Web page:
Back in the 1850s my ancestors had come from Canada and worked in the fur trade along the river. The old man, ancestor Laval, ended up on a farmstead—right here. Over the years the house had become dilapidated. It’s still there, with a gated community built around it.

“See that hill? It’s up there hidden in the birch wood.”

“I thought there was a farm,” I said.

“Yeah, it’s up on top. It’s flat up there; good, rich farmland.”

“Have you ever been in the house?”

“No, but I poked around the barn once,” he said. “Want a roll in the hay?”

I laughed out loud. A work affair was never worth it.


I was looking though Aunt Hedda’s few personal effects—furniture, pots and pans, books, flowery dresses, and a brown footstool with a locked top. The stool was hollow inside, and the top had a hinge. It fastened with a padlock. Her keychain had a key that I thought might work.

Inside, I found a few insurance papers, duplicates her attorney already had. At the bottom of the stool was a fancy pen-and-ink ledger in script that once belonged to Joseph Laval, my ancestor. It listed his fir-trade accounts and beaver pelts. The last pages focused on his farming operations along the river and the acreage he planted in corn and winter wheat.

Laval’s handwritten script on the last page of the ledger said: “The brass padlock opens with a key.” I kept Aunt Hedda’s keychain just in case.


The last time I saw Aunt Hedda alive she was unconscious or sleeping in her hospital bed. Orchestral music was being piped into her room. She was breathing, but it was labored and her exhalations came from her mouth, causing her lips to part. It sounded like she was whispering the word “poo,” and I realized how weak and tired she had become. Was she ready to give up after all? I prayed aloud. It caused her to fidget, so I finished, left, and never saw her alive again. She was probably telling me in her own way not to worry and to get on with my own life. Otherwise, mine would be poo. How else could I interpret it?

I went home in the early evening and made a pot of coffee. When it was ready, I rang the ruby glass bell in her honor and sipped. I went to the john.


Some names you’ve got to avoid. Get near a Mark or a Susan¸ and it’s bad news. Mark’s stalk, and Susan’s like to control things. I had no experience with a Jeremy except that I once saw Jeremy Irons on stage and liked the show.

“This is it,” Jeremy said. It was a two-story house with a barn. The house had unusual open porches on the north and south sides, but Jeremy drew me into the barn. I nosed around the tool bench and looked into some cabinets. Nothing needed a key. No brass padlock, either.

“Jeremy,” I said, “your expensive wine—that I can’t stomach—is giving you far too much courage.” He took his hands off my rear end.

I waltzed around the house, which was locked. I think Aunt Hedda sauntered along with me, somehow. At one point I closed my eyes when I thought of her. I saw a ray of light grace the upper area of my vision—which would be vision if I had had my eyes open. They were closed and I saw the light, and I thought better about putting Jeremy off on a rage. Pissed, he walked back down the hill alone.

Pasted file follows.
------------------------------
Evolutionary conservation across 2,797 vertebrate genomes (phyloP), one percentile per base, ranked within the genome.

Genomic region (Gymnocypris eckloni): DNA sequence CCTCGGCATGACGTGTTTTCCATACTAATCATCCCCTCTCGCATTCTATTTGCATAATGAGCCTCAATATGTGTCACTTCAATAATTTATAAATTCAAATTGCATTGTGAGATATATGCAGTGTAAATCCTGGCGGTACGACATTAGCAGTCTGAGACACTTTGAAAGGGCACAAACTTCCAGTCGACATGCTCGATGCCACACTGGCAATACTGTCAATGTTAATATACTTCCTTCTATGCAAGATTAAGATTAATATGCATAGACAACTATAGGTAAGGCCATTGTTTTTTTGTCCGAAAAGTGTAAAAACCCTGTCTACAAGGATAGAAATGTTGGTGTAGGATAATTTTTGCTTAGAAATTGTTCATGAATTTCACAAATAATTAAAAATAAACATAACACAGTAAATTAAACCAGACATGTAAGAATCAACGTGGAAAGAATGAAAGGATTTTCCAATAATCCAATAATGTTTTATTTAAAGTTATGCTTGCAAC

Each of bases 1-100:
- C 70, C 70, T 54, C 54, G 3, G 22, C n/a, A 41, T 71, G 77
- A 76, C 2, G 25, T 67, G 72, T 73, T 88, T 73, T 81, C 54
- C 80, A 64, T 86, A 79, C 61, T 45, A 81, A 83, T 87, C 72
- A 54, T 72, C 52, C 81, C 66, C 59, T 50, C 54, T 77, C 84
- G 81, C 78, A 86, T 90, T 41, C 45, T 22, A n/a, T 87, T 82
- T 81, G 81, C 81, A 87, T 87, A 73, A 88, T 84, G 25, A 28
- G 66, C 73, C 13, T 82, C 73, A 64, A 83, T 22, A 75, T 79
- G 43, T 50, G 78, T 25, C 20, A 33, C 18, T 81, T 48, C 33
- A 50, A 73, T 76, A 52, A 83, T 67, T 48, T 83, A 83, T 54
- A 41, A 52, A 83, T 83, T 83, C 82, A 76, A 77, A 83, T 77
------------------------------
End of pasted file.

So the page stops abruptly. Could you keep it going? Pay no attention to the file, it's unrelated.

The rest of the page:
When I was a girl—I’m uncertain how old I was, maybe four or five—I visited Aunt Hedda and Uncle Virgil. I sat in their cozy kitchen while dad and Uncle Virgil drank some wine poured from a glass jug. Mom and Aunt Hedda talked for hours and agreed sometimes. I had orange pop and watched the summer sun shine its setting warmth up through the strawberry patch and into my comfortable memory of Aunt Hedda’s kitchen. The light reflected off the edging on the glass-front cupboard that stretched the length of the room.

I invited a few of Aunt Hedda’s coffee-klatch girls over again and poured each of them a juice glass of wine. I thought for sure Aunt Hedda would have served them some. They didn’t know she liked wine. It was something special, something Aunt Hedda kept to enjoy alone or with family. It meant more to her than I thought. It was part of her love for her husband. It became part of the love she shared with me. I liked Uncle Virgil’s wine. I don’t think I’m a snob.


As much as I tried, I could not get into that house. The historical society had it all locked and said it wasn’t safe for visitors. They had plans to fix it up and were seeking donations. I gave all I could afford—twenty-five dollars. Reservations are down, and a server has a hard time making a living.

I talked to someone on the telephone involved with the renovation, and he said he hadn’t seen anything that resembled a bronze padlock. Most of the furniture was gone before the society began its work, he told me.

It was time to leave.

A man drove a white Mercedes. He entered the gate as I was on my way out.

The guard said to me, “You’re interested in Laval House, right?”


“That man in the white car is in charge of it.”

The guard signaled us each to pull over.

As soon as I left my car, I admired the blonde man’s blue-eyed directness and his combed hair in the sun.

“I’d love to show you the house, grounds, and barn,” he said.

A ruby-bell tinkle sounded somewhere, and a flash graced my vision.

Want a roll in the hay? I thought.

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Posted in 2012, Fiction, Literary